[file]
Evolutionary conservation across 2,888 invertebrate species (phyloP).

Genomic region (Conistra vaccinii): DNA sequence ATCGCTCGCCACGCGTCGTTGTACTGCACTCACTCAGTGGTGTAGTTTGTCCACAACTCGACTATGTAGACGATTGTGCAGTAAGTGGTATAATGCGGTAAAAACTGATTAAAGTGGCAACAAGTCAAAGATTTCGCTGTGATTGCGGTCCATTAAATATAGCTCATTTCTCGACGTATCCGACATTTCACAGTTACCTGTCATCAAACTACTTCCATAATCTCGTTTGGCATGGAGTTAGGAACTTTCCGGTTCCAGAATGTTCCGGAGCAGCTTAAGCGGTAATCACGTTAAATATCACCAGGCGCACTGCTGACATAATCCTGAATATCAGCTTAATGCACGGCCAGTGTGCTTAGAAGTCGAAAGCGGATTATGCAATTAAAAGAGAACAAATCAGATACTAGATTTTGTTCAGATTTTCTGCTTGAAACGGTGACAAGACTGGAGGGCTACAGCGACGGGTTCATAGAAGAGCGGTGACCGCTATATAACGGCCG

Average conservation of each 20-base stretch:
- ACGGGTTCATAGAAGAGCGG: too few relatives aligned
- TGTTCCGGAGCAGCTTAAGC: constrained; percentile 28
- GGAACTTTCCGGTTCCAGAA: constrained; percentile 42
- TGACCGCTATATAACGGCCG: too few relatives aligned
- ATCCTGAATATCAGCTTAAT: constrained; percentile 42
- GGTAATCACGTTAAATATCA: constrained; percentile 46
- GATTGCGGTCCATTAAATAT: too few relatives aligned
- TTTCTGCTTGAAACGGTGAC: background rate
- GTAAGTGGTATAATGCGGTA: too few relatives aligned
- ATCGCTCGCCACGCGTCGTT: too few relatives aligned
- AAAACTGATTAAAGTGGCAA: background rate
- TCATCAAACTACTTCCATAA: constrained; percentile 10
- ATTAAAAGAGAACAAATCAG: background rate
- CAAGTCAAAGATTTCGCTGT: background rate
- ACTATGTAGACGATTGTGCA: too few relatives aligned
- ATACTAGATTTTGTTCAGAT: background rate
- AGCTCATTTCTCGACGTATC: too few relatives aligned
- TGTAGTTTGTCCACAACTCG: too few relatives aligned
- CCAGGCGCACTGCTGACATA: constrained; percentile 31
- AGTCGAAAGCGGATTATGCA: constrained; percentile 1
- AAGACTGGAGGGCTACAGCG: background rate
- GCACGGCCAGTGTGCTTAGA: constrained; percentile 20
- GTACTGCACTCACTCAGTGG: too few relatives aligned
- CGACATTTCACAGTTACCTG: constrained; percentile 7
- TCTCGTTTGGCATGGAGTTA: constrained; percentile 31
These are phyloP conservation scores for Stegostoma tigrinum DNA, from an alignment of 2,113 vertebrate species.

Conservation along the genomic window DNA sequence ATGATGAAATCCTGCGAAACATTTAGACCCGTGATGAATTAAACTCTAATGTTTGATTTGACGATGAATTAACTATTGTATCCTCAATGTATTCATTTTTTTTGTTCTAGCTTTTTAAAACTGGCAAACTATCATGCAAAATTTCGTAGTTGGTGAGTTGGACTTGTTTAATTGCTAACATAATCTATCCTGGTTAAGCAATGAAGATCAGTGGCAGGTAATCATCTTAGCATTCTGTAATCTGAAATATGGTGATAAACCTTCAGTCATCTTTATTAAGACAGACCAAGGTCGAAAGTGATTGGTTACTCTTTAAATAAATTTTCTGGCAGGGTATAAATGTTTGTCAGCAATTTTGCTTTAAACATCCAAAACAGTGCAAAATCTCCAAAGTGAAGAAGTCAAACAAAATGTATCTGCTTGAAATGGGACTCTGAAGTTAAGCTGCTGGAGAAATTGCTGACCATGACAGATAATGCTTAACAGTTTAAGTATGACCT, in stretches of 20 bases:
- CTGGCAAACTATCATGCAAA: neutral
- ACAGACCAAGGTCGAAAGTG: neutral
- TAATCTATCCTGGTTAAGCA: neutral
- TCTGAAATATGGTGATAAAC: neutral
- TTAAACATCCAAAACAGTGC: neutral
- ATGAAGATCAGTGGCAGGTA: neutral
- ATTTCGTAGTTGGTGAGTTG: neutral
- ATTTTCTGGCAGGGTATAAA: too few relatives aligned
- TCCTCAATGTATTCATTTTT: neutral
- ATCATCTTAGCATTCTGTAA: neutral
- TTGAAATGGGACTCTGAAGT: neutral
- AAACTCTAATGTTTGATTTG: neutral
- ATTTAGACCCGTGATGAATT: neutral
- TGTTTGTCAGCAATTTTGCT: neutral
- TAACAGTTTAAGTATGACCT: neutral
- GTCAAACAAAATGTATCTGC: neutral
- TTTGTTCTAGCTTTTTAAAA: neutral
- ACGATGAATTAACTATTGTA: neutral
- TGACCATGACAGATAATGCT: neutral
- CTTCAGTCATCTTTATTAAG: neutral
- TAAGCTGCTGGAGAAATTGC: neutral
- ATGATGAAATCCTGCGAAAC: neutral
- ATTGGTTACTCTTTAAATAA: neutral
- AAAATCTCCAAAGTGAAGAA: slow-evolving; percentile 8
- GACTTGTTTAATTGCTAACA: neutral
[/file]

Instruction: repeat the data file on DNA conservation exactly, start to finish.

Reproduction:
Evolutionary conservation across 2,888 invertebrate species (phyloP).

Genomic region (Conistra vaccinii): DNA sequence ATCGCTCGCCACGCGTCGTTGTACTGCACTCACTCAGTGGTGTAGTTTGTCCACAACTCGACTATGTAGACGATTGTGCAGTAAGTGGTATAATGCGGTAAAAACTGATTAAAGTGGCAACAAGTCAAAGATTTCGCTGTGATTGCGGTCCATTAAATATAGCTCATTTCTCGACGTATCCGACATTTCACAGTTACCTGTCATCAAACTACTTCCATAATCTCGTTTGGCATGGAGTTAGGAACTTTCCGGTTCCAGAATGTTCCGGAGCAGCTTAAGCGGTAATCACGTTAAATATCACCAGGCGCACTGCTGACATAATCCTGAATATCAGCTTAATGCACGGCCAGTGTGCTTAGAAGTCGAAAGCGGATTATGCAATTAAAAGAGAACAAATCAGATACTAGATTTTGTTCAGATTTTCTGCTTGAAACGGTGACAAGACTGGAGGGCTACAGCGACGGGTTCATAGAAGAGCGGTGACCGCTATATAACGGCCG

Average conservation of each 20-base stretch:
- ACGGGTTCATAGAAGAGCGG: too few relatives aligned
- TGTTCCGGAGCAGCTTAAGC: constrained; percentile 28
- GGAACTTTCCGGTTCCAGAA: constrained; percentile 42
- TGACCGCTATATAACGGCCG: too few relatives aligned
- ATCCTGAATATCAGCTTAAT: constrained; percentile 42
- GGTAATCACGTTAAATATCA: constrained; percentile 46
- GATTGCGGTCCATTAAATAT: too few relatives aligned
- TTTCTGCTTGAAACGGTGAC: background rate
- GTAAGTGGTATAATGCGGTA: too few relatives aligned
- ATCGCTCGCCACGCGTCGTT: too few relatives aligned
- AAAACTGATTAAAGTGGCAA: background rate
- TCATCAAACTACTTCCATAA: constrained; percentile 10
- ATTAAAAGAGAACAAATCAG: background rate
- CAAGTCAAAGATTTCGCTGT: background rate
- ACTATGTAGACGATTGTGCA: too few relatives aligned
- ATACTAGATTTTGTTCAGAT: background rate
- AGCTCATTTCTCGACGTATC: too few relatives aligned
- TGTAGTTTGTCCACAACTCG: too few relatives aligned
- CCAGGCGCACTGCTGACATA: constrained; percentile 31
- AGTCGAAAGCGGATTATGCA: constrained; percentile 1
- AAGACTGGAGGGCTACAGCG: background rate
- GCACGGCCAGTGTGCTTAGA: constrained; percentile 20
- GTACTGCACTCACTCAGTGG: too few relatives aligned
- CGACATTTCACAGTTACCTG: constrained; percentile 7
- TCTCGTTTGGCATGGAGTTA: constrained; percentile 31
These are phyloP conservation scores for Stegostoma tigrinum DNA, from an alignment of 2,113 vertebrate species.

Conservation along the genomic window DNA sequence ATGATGAAATCCTGCGAAACATTTAGACCCGTGATGAATTAAACTCTAATGTTTGATTTGACGATGAATTAACTATTGTATCCTCAATGTATTCATTTTTTTTGTTCTAGCTTTTTAAAACTGGCAAACTATCATGCAAAATTTCGTAGTTGGTGAGTTGGACTTGTTTAATTGCTAACATAATCTATCCTGGTTAAGCAATGAAGATCAGTGGCAGGTAATCATCTTAGCATTCTGTAATCTGAAATATGGTGATAAACCTTCAGTCATCTTTATTAAGACAGACCAAGGTCGAAAGTGATTGGTTACTCTTTAAATAAATTTTCTGGCAGGGTATAAATGTTTGTCAGCAATTTTGCTTTAAACATCCAAAACAGTGCAAAATCTCCAAAGTGAAGAAGTCAAACAAAATGTATCTGCTTGAAATGGGACTCTGAAGTTAAGCTGCTGGAGAAATTGCTGACCATGACAGATAATGCTTAACAGTTTAAGTATGACCT, in stretches of 20 bases:
- CTGGCAAACTATCATGCAAA: neutral
- ACAGACCAAGGTCGAAAGTG: neutral
- TAATCTATCCTGGTTAAGCA: neutral
- TCTGAAATATGGTGATAAAC: neutral
- TTAAACATCCAAAACAGTGC: neutral
- ATGAAGATCAGTGGCAGGTA: neutral
- ATTTCGTAGTTGGTGAGTTG: neutral
- ATTTTCTGGCAGGGTATAAA: too few relatives aligned
- TCCTCAATGTATTCATTTTT: neutral
- ATCATCTTAGCATTCTGTAA: neutral
- TTGAAATGGGACTCTGAAGT: neutral
- AAACTCTAATGTTTGATTTG: neutral
- ATTTAGACCCGTGATGAATT: neutral
- TGTTTGTCAGCAATTTTGCT: neutral
- TAACAGTTTAAGTATGACCT: neutral
- GTCAAACAAAATGTATCTGC: neutral
- TTTGTTCTAGCTTTTTAAAA: neutral
- ACGATGAATTAACTATTGTA: neutral
- TGACCATGACAGATAATGCT: neutral
- CTTCAGTCATCTTTATTAAG: neutral
- TAAGCTGCTGGAGAAATTGC: neutral
- ATGATGAAATCCTGCGAAAC: neutral
- ATTGGTTACTCTTTAAATAA: neutral
- AAAATCTCCAAAGTGAAGAA: slow-evolving; percentile 8
- GACTTGTTTAATTGCTAACA: neutral